Child support is typically calculated pursuant to a Texas standard possession order (SPO), which is the standard policy when it comes to child custody arrangements in Texas. The State begins with the presumption that both parents are fit and that both should have continued and frequent contact with the children. This presumption, however, does not mean that both parents will have equal parenting time. If you have child support concerns, consult with an experienced Central Texas family law attorney today.
Texas Standard Possession Order
Texas’s SPO refers to the minimum parenting time that the noncustodial parent – the parent other than the parent with whom the children primarily live – should have. The custodial parent is granted significantly more parenting time (measured in overnights) over the course of a year than the noncustodial parent. Because the custodial parent is presumed to incur more of the children’s living expenses, the noncustodial parent pays the custodial parent-child support and medical support (including dental as of September 1, 2018) that is calculated according to Texas child support guidelines.
Child Support Guidelines
Under Texas child support guidelines, the noncustodial parent’s child support payment is calculated according to a specific percentage of the parent’s net income. The percentage employed depends upon how many children the parent supports. There are, however, certain factors that allow the court to deviate from the guidelines.
If you and your ex have your children an equal amount of overnights each year, you have a 50/50 possession schedule, and you both presumably split the children’s living expenses more evenly. The courts, however, do not have an official formula for lowering child support in these instances. Instead, you have three primary options to consider:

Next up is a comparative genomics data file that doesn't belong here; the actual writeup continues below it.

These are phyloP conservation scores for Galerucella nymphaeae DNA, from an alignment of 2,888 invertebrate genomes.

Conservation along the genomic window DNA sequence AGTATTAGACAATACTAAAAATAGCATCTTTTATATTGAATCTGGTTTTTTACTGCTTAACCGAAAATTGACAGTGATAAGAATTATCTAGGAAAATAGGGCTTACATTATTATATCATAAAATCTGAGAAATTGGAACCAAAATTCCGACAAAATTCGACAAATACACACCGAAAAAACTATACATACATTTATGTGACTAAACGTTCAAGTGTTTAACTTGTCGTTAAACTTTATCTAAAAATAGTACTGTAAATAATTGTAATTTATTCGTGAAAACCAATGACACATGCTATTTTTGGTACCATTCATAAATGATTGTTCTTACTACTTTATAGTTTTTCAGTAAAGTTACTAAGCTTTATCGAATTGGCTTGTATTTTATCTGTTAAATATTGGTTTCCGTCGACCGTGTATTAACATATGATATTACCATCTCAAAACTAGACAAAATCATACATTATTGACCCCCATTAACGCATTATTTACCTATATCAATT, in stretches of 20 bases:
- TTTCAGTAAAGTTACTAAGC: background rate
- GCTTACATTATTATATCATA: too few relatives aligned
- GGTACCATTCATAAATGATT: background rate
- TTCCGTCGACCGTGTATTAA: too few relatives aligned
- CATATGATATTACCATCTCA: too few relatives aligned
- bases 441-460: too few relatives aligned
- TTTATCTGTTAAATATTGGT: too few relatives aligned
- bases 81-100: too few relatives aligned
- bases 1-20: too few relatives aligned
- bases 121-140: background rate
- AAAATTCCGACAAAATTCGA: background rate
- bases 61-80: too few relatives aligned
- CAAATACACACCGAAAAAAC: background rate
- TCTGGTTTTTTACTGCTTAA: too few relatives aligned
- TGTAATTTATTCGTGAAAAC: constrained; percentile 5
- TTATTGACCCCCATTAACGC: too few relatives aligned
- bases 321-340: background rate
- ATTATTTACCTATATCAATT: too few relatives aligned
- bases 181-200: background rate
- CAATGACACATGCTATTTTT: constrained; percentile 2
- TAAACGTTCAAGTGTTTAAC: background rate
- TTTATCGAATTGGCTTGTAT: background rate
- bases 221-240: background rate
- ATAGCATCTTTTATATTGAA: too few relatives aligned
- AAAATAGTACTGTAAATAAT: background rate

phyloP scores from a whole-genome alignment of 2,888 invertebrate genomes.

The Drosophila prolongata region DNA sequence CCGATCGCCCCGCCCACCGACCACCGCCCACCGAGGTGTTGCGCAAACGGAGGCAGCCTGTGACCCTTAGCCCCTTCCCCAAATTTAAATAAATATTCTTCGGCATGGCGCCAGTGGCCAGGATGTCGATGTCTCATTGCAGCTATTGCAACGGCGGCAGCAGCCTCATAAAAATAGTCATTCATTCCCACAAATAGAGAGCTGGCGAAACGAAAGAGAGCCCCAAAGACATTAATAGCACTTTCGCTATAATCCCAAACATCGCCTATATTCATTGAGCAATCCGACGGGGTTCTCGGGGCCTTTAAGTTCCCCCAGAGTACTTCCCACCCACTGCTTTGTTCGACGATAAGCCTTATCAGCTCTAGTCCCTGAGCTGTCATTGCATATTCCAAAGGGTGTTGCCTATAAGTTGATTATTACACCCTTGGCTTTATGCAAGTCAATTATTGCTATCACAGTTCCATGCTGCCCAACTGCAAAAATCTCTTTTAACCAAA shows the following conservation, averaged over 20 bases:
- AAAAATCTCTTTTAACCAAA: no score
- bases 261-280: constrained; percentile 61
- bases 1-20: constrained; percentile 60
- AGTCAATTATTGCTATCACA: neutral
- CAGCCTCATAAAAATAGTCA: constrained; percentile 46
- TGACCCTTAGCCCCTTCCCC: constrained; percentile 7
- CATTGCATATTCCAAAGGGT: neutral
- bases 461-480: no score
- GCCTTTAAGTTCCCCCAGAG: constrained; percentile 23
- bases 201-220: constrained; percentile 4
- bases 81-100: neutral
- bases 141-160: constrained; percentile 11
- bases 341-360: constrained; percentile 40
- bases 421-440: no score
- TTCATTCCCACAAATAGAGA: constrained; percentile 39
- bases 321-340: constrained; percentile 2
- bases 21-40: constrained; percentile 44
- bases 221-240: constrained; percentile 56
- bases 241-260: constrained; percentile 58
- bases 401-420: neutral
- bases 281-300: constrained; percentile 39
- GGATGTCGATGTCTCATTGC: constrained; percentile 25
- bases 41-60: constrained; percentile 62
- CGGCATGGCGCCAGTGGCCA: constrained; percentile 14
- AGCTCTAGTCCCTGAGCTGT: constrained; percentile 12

You and your divorcing spouse can agree to an amount of child support that is different than the state’s calculation, but the judge must agree that this deviation is in the best interests of the children. If you reach such an agreement via mediation, the court will not adjust the amount.
You can offset the amount each of you would pay if you were each to pay the other child support – whoever would owe more will pay the other parent the difference in child support.
You and your spouse can calculate child support based on a specific ratio of income in relation to spousal maintenance. This simply means that your child support will be calculated in relation to the payor’s lessened income and the payee’s increased income (due to spousal maintenance paid).
It is important to recognize that no matter how you calculate child support for your 50/50 possession schedule, the court will have to sign off on it.
If You Have Child Support Concerns, Consult with an Experienced Central Texas Family Law Attorney Today
Attorney Brett H. Pritchard at The Law Office of Brett H. Pritchard in Central Texas has the experience, skill, and knowledge to help you with your child custody and child support concerns. Mr. Pritchard is here to help, so please contact or call us at (254) 220-4225 today.